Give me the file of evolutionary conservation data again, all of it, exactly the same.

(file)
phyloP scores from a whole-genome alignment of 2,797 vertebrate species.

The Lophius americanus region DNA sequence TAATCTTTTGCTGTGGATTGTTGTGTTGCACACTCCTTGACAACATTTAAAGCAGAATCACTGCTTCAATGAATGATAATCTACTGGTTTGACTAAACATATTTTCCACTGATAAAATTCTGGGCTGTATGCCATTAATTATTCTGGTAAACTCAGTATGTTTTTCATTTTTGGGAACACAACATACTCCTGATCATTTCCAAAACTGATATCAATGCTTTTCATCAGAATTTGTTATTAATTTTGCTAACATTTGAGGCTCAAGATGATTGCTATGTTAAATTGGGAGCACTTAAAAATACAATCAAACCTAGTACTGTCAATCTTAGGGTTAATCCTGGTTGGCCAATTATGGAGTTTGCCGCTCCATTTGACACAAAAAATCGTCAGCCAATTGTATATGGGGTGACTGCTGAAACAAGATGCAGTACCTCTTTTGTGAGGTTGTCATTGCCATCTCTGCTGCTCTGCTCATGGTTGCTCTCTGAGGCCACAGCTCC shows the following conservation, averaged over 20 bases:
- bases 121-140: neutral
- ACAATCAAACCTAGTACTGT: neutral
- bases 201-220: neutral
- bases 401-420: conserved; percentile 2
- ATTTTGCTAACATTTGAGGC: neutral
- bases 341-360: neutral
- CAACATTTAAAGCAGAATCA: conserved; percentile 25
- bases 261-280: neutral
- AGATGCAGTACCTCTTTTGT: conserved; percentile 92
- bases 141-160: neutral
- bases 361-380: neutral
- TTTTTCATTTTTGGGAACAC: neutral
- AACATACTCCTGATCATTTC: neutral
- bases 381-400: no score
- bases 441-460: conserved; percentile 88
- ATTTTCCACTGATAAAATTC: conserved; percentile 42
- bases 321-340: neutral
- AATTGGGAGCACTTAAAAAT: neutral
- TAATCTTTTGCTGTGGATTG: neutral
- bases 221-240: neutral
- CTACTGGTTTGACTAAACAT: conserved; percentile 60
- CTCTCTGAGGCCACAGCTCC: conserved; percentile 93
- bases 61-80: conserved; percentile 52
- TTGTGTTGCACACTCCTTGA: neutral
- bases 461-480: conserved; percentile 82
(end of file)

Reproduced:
phyloP scores from a whole-genome alignment of 2,797 vertebrate species.

The Lophius americanus region DNA sequence TAATCTTTTGCTGTGGATTGTTGTGTTGCACACTCCTTGACAACATTTAAAGCAGAATCACTGCTTCAATGAATGATAATCTACTGGTTTGACTAAACATATTTTCCACTGATAAAATTCTGGGCTGTATGCCATTAATTATTCTGGTAAACTCAGTATGTTTTTCATTTTTGGGAACACAACATACTCCTGATCATTTCCAAAACTGATATCAATGCTTTTCATCAGAATTTGTTATTAATTTTGCTAACATTTGAGGCTCAAGATGATTGCTATGTTAAATTGGGAGCACTTAAAAATACAATCAAACCTAGTACTGTCAATCTTAGGGTTAATCCTGGTTGGCCAATTATGGAGTTTGCCGCTCCATTTGACACAAAAAATCGTCAGCCAATTGTATATGGGGTGACTGCTGAAACAAGATGCAGTACCTCTTTTGTGAGGTTGTCATTGCCATCTCTGCTGCTCTGCTCATGGTTGCTCTCTGAGGCCACAGCTCC shows the following conservation, averaged over 20 bases:
- bases 121-140: neutral
- ACAATCAAACCTAGTACTGT: neutral
- bases 201-220: neutral
- bases 401-420: conserved; percentile 2
- ATTTTGCTAACATTTGAGGC: neutral
- bases 341-360: neutral
- CAACATTTAAAGCAGAATCA: conserved; percentile 25
- bases 261-280: neutral
- AGATGCAGTACCTCTTTTGT: conserved; percentile 92
- bases 141-160: neutral
- bases 361-380: neutral
- TTTTTCATTTTTGGGAACAC: neutral
- AACATACTCCTGATCATTTC: neutral
- bases 381-400: no score
- bases 441-460: conserved; percentile 88
- ATTTTCCACTGATAAAATTC: conserved; percentile 42
- bases 321-340: neutral
- AATTGGGAGCACTTAAAAAT: neutral
- TAATCTTTTGCTGTGGATTG: neutral
- bases 221-240: neutral
- CTACTGGTTTGACTAAACAT: conserved; percentile 60
- CTCTCTGAGGCCACAGCTCC: conserved; percentile 93
- bases 61-80: conserved; percentile 52
- TTGTGTTGCACACTCCTTGA: neutral
- bases 461-480: conserved; percentile 82